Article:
On several geometric network design problems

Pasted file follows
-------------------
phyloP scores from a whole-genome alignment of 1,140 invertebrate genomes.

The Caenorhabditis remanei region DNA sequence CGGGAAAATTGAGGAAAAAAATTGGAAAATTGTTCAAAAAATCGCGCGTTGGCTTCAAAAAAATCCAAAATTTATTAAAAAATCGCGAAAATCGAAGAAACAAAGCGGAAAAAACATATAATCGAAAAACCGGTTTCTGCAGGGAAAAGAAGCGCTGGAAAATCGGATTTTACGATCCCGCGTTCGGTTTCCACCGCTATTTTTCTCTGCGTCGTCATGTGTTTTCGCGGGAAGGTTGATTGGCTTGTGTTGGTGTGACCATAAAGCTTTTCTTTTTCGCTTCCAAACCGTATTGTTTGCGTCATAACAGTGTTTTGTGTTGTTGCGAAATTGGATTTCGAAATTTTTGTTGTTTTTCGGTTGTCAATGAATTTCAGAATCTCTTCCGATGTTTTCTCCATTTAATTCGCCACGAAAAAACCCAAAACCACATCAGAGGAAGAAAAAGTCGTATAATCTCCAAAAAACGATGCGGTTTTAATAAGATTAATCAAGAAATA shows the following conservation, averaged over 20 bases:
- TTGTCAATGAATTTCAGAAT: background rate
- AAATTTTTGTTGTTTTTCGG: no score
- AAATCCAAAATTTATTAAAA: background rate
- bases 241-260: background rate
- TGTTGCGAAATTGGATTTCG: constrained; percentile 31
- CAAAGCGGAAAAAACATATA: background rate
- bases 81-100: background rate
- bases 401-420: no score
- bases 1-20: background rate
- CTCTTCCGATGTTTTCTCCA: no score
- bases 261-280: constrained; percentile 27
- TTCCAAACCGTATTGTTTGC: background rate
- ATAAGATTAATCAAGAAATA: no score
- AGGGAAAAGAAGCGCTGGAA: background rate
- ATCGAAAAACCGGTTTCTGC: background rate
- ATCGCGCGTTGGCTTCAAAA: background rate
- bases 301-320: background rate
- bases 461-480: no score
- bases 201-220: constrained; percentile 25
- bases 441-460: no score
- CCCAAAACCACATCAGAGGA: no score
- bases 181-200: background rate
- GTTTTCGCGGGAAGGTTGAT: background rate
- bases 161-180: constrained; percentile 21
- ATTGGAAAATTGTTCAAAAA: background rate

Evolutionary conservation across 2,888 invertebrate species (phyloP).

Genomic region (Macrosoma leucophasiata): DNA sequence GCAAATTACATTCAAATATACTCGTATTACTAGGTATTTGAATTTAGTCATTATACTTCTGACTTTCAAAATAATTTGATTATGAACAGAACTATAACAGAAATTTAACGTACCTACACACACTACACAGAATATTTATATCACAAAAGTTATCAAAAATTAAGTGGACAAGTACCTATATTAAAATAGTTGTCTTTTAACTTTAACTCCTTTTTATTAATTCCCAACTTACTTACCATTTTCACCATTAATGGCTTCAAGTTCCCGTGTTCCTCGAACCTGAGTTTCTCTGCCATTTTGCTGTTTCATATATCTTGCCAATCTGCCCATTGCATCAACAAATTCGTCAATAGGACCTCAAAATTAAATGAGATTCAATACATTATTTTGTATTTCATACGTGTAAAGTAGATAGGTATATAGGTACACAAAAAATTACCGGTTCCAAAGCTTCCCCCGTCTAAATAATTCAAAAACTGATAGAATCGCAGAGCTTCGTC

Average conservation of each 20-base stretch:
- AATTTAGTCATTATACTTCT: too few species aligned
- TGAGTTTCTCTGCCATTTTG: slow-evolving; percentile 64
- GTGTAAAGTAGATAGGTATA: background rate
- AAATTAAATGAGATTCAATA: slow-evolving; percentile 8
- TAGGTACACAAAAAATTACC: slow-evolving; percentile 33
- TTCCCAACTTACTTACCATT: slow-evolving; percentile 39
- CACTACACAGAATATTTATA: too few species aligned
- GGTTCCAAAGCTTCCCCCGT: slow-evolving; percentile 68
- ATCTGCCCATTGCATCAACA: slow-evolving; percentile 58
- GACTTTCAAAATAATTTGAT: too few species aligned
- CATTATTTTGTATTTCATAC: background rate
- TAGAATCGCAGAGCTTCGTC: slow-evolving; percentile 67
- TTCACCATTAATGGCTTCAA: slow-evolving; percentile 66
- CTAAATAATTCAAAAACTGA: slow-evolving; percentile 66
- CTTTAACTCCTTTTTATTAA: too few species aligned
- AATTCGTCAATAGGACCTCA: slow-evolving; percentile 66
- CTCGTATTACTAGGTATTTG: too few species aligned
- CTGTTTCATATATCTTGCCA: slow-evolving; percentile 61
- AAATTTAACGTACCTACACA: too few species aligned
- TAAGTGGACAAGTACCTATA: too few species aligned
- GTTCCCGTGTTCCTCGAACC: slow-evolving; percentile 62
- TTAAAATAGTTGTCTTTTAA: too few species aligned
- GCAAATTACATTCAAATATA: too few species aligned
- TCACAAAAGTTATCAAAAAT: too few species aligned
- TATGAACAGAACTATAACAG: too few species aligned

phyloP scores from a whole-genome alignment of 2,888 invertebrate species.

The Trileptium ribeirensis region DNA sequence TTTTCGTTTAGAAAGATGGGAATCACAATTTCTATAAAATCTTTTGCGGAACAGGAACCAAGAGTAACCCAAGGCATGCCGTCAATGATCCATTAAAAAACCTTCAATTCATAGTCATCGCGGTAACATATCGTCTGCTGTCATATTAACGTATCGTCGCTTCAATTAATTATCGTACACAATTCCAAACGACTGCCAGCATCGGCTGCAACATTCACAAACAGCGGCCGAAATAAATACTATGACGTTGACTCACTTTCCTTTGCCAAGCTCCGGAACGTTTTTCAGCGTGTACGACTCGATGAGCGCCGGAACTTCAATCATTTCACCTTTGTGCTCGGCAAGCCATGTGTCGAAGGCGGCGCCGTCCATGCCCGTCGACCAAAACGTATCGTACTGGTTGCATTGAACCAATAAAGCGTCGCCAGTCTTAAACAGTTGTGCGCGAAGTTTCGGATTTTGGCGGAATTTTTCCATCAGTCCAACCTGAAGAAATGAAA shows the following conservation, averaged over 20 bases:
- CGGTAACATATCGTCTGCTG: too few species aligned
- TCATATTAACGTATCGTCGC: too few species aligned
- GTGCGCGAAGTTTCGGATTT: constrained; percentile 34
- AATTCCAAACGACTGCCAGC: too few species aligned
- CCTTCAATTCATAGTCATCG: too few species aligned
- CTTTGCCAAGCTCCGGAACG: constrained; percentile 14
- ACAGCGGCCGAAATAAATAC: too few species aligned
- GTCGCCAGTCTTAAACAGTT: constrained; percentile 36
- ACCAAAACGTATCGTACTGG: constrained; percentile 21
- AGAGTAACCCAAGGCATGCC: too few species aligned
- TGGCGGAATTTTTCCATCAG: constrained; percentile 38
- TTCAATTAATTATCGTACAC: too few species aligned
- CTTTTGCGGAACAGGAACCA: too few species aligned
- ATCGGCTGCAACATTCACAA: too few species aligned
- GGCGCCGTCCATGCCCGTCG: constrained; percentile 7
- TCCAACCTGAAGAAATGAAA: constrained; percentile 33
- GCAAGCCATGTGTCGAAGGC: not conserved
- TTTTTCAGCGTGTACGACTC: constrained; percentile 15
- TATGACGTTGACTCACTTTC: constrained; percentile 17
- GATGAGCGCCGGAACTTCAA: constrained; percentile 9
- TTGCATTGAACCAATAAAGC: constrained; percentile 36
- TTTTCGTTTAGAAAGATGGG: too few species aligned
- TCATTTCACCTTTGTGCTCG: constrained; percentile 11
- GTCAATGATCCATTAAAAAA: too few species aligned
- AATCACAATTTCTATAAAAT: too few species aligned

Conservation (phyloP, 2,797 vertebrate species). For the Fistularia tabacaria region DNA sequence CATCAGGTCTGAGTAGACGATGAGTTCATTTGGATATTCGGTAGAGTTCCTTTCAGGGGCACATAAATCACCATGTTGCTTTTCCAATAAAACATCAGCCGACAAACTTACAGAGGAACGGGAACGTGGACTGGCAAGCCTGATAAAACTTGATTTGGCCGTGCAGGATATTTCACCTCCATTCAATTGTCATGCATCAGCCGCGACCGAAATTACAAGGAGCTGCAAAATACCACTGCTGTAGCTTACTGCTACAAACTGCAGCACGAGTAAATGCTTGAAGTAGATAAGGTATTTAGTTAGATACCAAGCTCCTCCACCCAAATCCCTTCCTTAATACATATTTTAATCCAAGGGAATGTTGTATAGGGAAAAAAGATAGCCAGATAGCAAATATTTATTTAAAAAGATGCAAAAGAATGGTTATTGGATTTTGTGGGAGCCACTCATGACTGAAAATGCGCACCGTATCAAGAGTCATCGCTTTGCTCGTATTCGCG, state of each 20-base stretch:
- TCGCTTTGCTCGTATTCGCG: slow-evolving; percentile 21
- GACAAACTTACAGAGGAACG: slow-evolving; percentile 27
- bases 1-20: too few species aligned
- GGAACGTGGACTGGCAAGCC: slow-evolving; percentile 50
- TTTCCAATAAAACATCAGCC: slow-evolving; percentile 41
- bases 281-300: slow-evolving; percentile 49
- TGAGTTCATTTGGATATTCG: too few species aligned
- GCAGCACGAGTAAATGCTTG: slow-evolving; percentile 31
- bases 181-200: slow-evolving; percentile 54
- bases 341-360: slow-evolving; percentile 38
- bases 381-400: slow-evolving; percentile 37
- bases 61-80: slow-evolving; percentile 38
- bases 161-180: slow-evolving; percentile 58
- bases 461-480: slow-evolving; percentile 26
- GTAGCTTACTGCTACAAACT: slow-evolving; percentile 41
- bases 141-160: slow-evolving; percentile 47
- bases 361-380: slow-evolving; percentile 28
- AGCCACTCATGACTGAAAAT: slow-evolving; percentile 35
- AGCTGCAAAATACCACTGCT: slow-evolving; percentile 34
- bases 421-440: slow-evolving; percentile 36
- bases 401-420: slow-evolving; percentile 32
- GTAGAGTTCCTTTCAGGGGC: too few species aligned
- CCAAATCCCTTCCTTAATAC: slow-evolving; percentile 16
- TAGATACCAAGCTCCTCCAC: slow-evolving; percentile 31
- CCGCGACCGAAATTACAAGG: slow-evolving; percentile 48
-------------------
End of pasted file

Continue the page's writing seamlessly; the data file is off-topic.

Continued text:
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Geometric network design problems arise in many applications such as VLSI circuit design, telecommunications, road network design, medical imaging and site layout. Frequently encountered such problems include Traveling Salesman problem, spanner, geometric minimum spanning tree, and some covering problems. Generally speaking, a geometric network design problem is to determine a "minimum" subgraph (in terms of the size or some other measure) of some underlying graphs which maintains certain properties. In this dissertation, we study the generalizations of several classical geometric network design problems. Our problems either consider more complicated geometric objects or use more general measures, and thus provide a better modeling for many real world problems. The first problem we study is a variant of the Traveling Salesman problem (called segment TSP) in which a traveling salesman tour is sought to traverse a set of n [straight epsilon]-separated segments in two dimensional space. In this problem, the distance between two segment is not metric due to the shape of the segments. We present a polynomial time approximation scheme (PTAS) for the segment TSP problem. Our results are based on an interesting combinatorial result which bounds the total number of entry points in an optimal TSP tour and a generalization of Arora's technique for Euclidean TSP (of a set of points). The randomized version of our algorithm takes O ( n 2 (log n ) O (1/[straight epsilon]2) ) time to compute a (1 + [straight epsilon])-approximation with probability ≥ 1/2, and can be derandomized with an additional factor of O ( n 2 ). The second problem we study is the Geometric Spanners of Segments, which can be viewed as a generalization of the classic geometric spanner. In this problem we are given a set of S of disjoint 2-D segments, find a spanning network G with minimum size so that for any pair of points in S, there exists a path in G with length no more than t times their Euclidean distance. Based on a number of interesting techniques (such as weakly dominating set, strongly dominating set, and interval cover), we present an efficient algorithm to construct the segment spanner. Our approach first identifies a set of Steiner points in S and then construct a point spanner for the set of Steiner points. Our algorithm runs in O (| Q |+ n 2 log n ) time, where Q is the set of Steiner points. We show that Q is an O(1)-approximation in terms of its size when S is relatively "well" separated by a constant. The third problem we study is an interesting generalization of the weighted vertex cover problem, called the Facility Terminal Cover (FTC) problem. In the FTC problem, each vertex is associated with a positive weight, each edge is associated with a positive demand, and the objective is to determine a subset of vertices and a capacity for each selected vertex so that the demand of each edge is covered by the capacity of one of its two endpoints and the total weighted capacity of all selected vertices is minimized. We present two linear time approximation algorithms for this problem: The first algorithm deterministically achieves an approximation ratio of 8 by using an interesting rounding technique and a lower-bounding technique; the second algorithm further improves the approximation ratio to 2 e with some randomization techniques, where e is the natural logarithmic base. The second algorithm can be easily derandomized in quadratic time. The fourth problem we study is a natural generalization of the classical minimum spanning tree problem called Minimum Spanning Tree with Neighborhoods (MSTN), which seeks a tree of minimum length to span a set of 2D regions called neighborhoods. Each neighborhood contributes exact one node to the tree, and the MSTN has the minimum total length among all possible trees spanning the set of nodes. When the regions considered are a set of disjoint 2D unit discs, we present the following approximation results: (1) A simple algorithm that achieves an approximation ratio of 7.4; (2) Lower bounds and two 3-approximation algorithms; (3) A PTAS for this problem. Our algorithms can be easily generalized to higher dimensions.